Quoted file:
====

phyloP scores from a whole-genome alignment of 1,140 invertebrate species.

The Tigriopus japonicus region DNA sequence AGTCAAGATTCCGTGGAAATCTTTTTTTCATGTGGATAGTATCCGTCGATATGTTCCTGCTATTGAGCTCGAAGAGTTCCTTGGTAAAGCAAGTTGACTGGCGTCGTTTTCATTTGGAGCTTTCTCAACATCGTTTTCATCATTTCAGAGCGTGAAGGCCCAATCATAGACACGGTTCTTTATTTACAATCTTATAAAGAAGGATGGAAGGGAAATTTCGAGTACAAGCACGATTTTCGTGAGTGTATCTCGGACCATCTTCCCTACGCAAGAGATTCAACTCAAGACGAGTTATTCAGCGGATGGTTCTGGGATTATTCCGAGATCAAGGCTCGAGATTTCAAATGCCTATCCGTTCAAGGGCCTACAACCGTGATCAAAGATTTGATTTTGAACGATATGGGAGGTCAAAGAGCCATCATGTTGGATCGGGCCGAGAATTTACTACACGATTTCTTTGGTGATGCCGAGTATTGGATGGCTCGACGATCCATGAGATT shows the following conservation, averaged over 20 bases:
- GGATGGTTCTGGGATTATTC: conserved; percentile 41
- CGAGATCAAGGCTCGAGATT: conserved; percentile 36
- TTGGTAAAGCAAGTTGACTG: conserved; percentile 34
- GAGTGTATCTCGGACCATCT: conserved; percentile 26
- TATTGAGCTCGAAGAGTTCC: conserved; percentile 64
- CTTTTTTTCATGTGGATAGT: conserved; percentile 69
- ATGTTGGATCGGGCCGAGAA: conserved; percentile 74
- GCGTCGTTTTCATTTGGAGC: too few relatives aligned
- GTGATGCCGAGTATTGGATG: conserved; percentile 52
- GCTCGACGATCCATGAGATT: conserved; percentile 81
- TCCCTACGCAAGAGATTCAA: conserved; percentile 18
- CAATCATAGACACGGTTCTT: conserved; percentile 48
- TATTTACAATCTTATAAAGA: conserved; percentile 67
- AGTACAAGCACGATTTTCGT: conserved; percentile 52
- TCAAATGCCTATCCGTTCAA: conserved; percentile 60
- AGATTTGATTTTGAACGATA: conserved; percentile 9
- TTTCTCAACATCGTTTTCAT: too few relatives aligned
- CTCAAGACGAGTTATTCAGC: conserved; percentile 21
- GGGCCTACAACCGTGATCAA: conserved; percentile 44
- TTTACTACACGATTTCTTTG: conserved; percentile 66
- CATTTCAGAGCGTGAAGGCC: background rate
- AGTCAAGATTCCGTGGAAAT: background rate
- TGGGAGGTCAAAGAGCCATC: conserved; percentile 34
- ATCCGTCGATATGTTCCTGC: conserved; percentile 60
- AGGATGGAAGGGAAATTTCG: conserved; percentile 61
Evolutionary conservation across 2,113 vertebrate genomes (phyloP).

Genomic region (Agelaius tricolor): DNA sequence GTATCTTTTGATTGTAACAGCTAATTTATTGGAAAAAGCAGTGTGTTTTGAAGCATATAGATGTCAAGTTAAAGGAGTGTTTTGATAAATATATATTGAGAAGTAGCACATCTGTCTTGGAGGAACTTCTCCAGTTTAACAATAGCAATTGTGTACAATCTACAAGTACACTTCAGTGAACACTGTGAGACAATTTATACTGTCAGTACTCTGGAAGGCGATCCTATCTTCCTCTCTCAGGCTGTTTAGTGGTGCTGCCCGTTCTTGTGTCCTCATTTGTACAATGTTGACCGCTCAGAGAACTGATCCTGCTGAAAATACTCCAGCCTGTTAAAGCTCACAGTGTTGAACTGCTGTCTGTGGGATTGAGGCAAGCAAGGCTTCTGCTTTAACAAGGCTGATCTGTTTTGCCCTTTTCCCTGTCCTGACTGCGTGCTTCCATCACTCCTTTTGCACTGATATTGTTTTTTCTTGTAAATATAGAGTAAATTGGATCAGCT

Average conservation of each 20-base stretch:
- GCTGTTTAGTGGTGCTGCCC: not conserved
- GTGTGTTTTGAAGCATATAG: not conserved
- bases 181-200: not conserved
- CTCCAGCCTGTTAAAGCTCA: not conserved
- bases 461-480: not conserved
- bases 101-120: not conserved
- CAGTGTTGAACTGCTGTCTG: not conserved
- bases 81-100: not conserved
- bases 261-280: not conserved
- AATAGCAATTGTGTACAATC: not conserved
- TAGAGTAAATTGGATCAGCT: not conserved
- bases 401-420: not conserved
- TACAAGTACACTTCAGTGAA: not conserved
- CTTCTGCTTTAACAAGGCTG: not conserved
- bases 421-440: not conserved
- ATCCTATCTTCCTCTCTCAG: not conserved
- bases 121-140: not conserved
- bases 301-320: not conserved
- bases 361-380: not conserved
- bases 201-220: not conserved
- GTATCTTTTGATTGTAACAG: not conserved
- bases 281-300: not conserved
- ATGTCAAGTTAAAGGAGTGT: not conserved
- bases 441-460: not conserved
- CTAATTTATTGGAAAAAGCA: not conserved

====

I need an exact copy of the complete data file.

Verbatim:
phyloP scores from a whole-genome alignment of 1,140 invertebrate species.

The Tigriopus japonicus region DNA sequence AGTCAAGATTCCGTGGAAATCTTTTTTTCATGTGGATAGTATCCGTCGATATGTTCCTGCTATTGAGCTCGAAGAGTTCCTTGGTAAAGCAAGTTGACTGGCGTCGTTTTCATTTGGAGCTTTCTCAACATCGTTTTCATCATTTCAGAGCGTGAAGGCCCAATCATAGACACGGTTCTTTATTTACAATCTTATAAAGAAGGATGGAAGGGAAATTTCGAGTACAAGCACGATTTTCGTGAGTGTATCTCGGACCATCTTCCCTACGCAAGAGATTCAACTCAAGACGAGTTATTCAGCGGATGGTTCTGGGATTATTCCGAGATCAAGGCTCGAGATTTCAAATGCCTATCCGTTCAAGGGCCTACAACCGTGATCAAAGATTTGATTTTGAACGATATGGGAGGTCAAAGAGCCATCATGTTGGATCGGGCCGAGAATTTACTACACGATTTCTTTGGTGATGCCGAGTATTGGATGGCTCGACGATCCATGAGATT shows the following conservation, averaged over 20 bases:
- GGATGGTTCTGGGATTATTC: conserved; percentile 41
- CGAGATCAAGGCTCGAGATT: conserved; percentile 36
- TTGGTAAAGCAAGTTGACTG: conserved; percentile 34
- GAGTGTATCTCGGACCATCT: conserved; percentile 26
- TATTGAGCTCGAAGAGTTCC: conserved; percentile 64
- CTTTTTTTCATGTGGATAGT: conserved; percentile 69
- ATGTTGGATCGGGCCGAGAA: conserved; percentile 74
- GCGTCGTTTTCATTTGGAGC: too few relatives aligned
- GTGATGCCGAGTATTGGATG: conserved; percentile 52
- GCTCGACGATCCATGAGATT: conserved; percentile 81
- TCCCTACGCAAGAGATTCAA: conserved; percentile 18
- CAATCATAGACACGGTTCTT: conserved; percentile 48
- TATTTACAATCTTATAAAGA: conserved; percentile 67
- AGTACAAGCACGATTTTCGT: conserved; percentile 52
- TCAAATGCCTATCCGTTCAA: conserved; percentile 60
- AGATTTGATTTTGAACGATA: conserved; percentile 9
- TTTCTCAACATCGTTTTCAT: too few relatives aligned
- CTCAAGACGAGTTATTCAGC: conserved; percentile 21
- GGGCCTACAACCGTGATCAA: conserved; percentile 44
- TTTACTACACGATTTCTTTG: conserved; percentile 66
- CATTTCAGAGCGTGAAGGCC: background rate
- AGTCAAGATTCCGTGGAAAT: background rate
- TGGGAGGTCAAAGAGCCATC: conserved; percentile 34
- ATCCGTCGATATGTTCCTGC: conserved; percentile 60
- AGGATGGAAGGGAAATTTCG: conserved; percentile 61
Evolutionary conservation across 2,113 vertebrate genomes (phyloP).

Genomic region (Agelaius tricolor): DNA sequence GTATCTTTTGATTGTAACAGCTAATTTATTGGAAAAAGCAGTGTGTTTTGAAGCATATAGATGTCAAGTTAAAGGAGTGTTTTGATAAATATATATTGAGAAGTAGCACATCTGTCTTGGAGGAACTTCTCCAGTTTAACAATAGCAATTGTGTACAATCTACAAGTACACTTCAGTGAACACTGTGAGACAATTTATACTGTCAGTACTCTGGAAGGCGATCCTATCTTCCTCTCTCAGGCTGTTTAGTGGTGCTGCCCGTTCTTGTGTCCTCATTTGTACAATGTTGACCGCTCAGAGAACTGATCCTGCTGAAAATACTCCAGCCTGTTAAAGCTCACAGTGTTGAACTGCTGTCTGTGGGATTGAGGCAAGCAAGGCTTCTGCTTTAACAAGGCTGATCTGTTTTGCCCTTTTCCCTGTCCTGACTGCGTGCTTCCATCACTCCTTTTGCACTGATATTGTTTTTTCTTGTAAATATAGAGTAAATTGGATCAGCT

Average conservation of each 20-base stretch:
- GCTGTTTAGTGGTGCTGCCC: not conserved
- GTGTGTTTTGAAGCATATAG: not conserved
- bases 181-200: not conserved
- CTCCAGCCTGTTAAAGCTCA: not conserved
- bases 461-480: not conserved
- bases 101-120: not conserved
- CAGTGTTGAACTGCTGTCTG: not conserved
- bases 81-100: not conserved
- bases 261-280: not conserved
- AATAGCAATTGTGTACAATC: not conserved
- TAGAGTAAATTGGATCAGCT: not conserved
- bases 401-420: not conserved
- TACAAGTACACTTCAGTGAA: not conserved
- CTTCTGCTTTAACAAGGCTG: not conserved
- bases 421-440: not conserved
- ATCCTATCTTCCTCTCTCAG: not conserved
- bases 121-140: not conserved
- bases 301-320: not conserved
- bases 361-380: not conserved
- bases 201-220: not conserved
- GTATCTTTTGATTGTAACAG: not conserved
- bases 281-300: not conserved
- ATGTCAAGTTAAAGGAGTGT: not conserved
- bases 441-460: not conserved
- CTAATTTATTGGAAAAAGCA: not conserved